With great and convincing emotions It is difficult for all of us to cope with this, as well as for children. Moreover, the situation is even more difficult for them, because very little experience, they still practiced little in this world order. Think about how many times they have failed or been rejected… Therefore, it takes time and effort for them to understand disappointment, accept it, learn how to cope. That’s why they need our help to come up with some strategies to deal with their frustration. You can share your calming techniques with him and encourage him to find his own approach to what he is going through and how to deal with it by identifying his feelings.

Brainstorming to solve a problem

Once your child has overcome the initial shock of disappointment and brainstorm together to come up with ideas to help them solve the problem after they calm down You can do. Is there another way to handle this situation? What is the alternative way to get what they want? Can we evaluate this event differently? You can talk about things like: But it’s also worth noting that; sometimes there is no solution and that’s okay. So don’t bother looking for a result. Sometimes all it takes to help children deal with disappointment is to listen to them and remind them that time can be an effective medicine.

Share your experience

By sharing your own experience of disappointment, you can tell your child that you have been in similar situations, but you eventually got over them. Children learn from adults and your experience can give your child a broader perspective. You can help your child by sharing your childhood frustrations or adult experiences, and you can strengthen the bond between you.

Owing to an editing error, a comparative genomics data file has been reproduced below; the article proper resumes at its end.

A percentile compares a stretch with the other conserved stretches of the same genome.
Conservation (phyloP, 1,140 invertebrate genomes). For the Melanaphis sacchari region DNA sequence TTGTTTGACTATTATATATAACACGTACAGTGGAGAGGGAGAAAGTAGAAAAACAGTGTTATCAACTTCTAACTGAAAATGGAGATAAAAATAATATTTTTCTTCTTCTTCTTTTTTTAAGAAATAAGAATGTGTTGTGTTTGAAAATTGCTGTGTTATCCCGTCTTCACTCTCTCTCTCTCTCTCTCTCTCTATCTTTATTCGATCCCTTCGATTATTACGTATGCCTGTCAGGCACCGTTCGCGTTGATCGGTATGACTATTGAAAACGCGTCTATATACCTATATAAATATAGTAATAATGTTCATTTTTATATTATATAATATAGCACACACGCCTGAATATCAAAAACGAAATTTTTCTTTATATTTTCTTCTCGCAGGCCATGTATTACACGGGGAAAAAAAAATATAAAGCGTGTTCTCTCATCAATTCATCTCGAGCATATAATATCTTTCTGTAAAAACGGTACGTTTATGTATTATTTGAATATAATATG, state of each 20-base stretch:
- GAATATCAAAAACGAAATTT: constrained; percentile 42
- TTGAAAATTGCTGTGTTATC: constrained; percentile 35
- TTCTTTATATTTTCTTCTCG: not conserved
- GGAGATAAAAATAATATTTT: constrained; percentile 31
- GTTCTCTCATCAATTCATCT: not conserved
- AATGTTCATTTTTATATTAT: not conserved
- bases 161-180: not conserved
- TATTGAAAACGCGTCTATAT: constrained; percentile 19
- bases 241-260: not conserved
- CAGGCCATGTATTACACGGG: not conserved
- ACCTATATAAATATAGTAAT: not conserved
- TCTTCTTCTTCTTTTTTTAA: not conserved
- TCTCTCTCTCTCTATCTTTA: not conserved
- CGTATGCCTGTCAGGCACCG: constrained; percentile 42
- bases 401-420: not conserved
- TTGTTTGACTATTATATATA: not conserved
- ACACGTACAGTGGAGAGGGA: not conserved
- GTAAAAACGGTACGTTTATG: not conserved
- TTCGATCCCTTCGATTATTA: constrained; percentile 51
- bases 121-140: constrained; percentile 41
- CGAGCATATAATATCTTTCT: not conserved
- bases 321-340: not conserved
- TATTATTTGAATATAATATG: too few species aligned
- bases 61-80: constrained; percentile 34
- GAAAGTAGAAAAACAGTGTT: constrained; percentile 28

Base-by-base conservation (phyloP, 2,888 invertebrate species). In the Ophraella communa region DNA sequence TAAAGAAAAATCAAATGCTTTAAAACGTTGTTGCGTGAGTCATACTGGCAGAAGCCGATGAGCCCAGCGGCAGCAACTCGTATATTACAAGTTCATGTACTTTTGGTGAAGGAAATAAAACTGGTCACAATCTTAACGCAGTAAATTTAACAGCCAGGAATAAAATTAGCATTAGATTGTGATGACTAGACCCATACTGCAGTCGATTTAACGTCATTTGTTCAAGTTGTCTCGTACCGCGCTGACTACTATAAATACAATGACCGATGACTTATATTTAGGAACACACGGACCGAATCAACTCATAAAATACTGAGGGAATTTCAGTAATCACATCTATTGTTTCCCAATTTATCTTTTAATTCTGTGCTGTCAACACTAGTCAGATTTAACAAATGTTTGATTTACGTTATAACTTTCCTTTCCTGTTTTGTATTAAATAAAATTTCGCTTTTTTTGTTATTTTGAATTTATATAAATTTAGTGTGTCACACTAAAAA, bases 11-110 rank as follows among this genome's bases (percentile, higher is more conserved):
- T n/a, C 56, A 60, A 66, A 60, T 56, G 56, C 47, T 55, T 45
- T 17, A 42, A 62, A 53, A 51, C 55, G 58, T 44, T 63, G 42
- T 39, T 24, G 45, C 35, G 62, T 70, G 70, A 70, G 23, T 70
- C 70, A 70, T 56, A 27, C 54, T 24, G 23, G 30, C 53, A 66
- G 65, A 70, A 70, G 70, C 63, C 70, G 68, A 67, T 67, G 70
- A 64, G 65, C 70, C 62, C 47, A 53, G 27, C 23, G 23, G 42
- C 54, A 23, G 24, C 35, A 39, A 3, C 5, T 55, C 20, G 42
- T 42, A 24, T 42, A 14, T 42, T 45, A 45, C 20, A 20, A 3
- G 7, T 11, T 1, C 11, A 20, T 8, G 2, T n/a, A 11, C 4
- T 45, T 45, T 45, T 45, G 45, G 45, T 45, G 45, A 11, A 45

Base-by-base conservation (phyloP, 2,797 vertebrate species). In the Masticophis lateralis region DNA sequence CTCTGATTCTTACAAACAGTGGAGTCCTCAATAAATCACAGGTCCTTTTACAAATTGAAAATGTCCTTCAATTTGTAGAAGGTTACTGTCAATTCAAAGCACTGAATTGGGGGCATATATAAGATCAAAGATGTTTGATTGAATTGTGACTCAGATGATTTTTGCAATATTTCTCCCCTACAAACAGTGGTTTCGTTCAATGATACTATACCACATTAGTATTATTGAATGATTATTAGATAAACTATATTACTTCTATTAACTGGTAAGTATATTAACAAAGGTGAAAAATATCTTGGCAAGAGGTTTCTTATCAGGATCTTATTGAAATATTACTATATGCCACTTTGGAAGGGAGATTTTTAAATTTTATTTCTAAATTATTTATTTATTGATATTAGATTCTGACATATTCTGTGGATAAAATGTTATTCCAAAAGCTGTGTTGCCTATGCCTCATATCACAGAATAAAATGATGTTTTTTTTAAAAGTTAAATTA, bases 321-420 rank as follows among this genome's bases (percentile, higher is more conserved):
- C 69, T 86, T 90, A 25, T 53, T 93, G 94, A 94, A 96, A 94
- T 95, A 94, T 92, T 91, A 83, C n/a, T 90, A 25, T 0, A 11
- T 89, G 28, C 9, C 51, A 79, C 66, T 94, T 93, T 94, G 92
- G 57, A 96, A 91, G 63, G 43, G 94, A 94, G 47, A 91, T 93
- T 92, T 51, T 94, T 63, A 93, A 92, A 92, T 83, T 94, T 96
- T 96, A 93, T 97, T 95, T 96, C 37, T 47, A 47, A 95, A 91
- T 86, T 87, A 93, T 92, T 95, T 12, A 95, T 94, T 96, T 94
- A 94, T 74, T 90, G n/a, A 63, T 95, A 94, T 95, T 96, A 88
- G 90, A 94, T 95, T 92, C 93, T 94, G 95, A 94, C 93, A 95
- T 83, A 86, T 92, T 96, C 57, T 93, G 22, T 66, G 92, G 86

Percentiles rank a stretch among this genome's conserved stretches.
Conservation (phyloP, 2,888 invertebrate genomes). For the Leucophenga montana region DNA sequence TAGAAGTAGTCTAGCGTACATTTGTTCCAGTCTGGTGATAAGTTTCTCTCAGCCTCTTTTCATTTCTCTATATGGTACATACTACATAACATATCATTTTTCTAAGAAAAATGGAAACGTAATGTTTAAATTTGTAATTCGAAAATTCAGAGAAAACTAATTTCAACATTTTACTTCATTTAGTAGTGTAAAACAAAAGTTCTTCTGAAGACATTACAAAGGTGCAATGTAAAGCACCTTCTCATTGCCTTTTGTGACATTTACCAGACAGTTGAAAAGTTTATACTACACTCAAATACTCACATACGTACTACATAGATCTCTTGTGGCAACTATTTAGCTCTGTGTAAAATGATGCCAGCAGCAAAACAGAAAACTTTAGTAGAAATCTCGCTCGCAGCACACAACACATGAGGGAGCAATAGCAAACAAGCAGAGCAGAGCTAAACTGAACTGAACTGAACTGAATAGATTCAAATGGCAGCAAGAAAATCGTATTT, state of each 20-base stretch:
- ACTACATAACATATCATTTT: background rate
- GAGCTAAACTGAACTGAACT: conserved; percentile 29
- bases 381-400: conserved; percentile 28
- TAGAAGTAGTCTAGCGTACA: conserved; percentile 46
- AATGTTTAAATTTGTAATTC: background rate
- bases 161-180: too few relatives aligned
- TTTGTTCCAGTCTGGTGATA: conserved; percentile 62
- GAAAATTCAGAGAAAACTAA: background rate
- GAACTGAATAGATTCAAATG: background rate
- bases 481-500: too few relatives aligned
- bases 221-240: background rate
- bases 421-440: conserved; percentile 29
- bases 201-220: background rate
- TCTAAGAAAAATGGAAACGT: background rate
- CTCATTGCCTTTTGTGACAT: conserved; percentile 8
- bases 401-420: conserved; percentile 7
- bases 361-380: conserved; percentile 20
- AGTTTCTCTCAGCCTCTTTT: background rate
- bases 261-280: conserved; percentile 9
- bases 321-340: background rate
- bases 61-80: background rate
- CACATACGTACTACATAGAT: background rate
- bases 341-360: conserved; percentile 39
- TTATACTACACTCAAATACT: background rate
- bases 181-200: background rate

Tune in to the positive

Children may have a pessimistic attitude if they are disappointed. So by guiding your child in a positive direction, you can help them gain self-confidence and a better outlook on life. Tell her that disappointment is normal and that everyone experiences disappointment from time to time. You can also help your child feel better by suggesting a new goal or activity.

Take your time, be patient

Since children’s emotional intelligence is not yet fully developed, their reaction to disappointment can sometimes be extreme, and they may show reactions that you do not expect and that will surprise you. Be patient and talk to him calmly. Try to keep your emotions under control, such as anger, sadness, or anxiety, when talking to him.yes, sometimes it can be the most difficult– but remember, children are very good observers, they absorb all your actions and words very well and copy them when appropriate. In this way, you maintain your calm demeanor towards him. Strive to be a good role model.

Anticipate possible scenarios

Knowing the possible scenarios before the child gets upset can prevent the frustration, reduce its severity, or help him or her deal with the frustration better. For example, if your child is about to compete in sports, you can anticipate the possibility of losing and prepare your child for that possibility. When you play the game, you can explain that not only he, but you can win, that someone can lose, and that is part of the game.

Remember that all children are different and each child may have a different reaction to disappointment. Thus, you should strive to adopt an appropriate approach based on your child’s needs.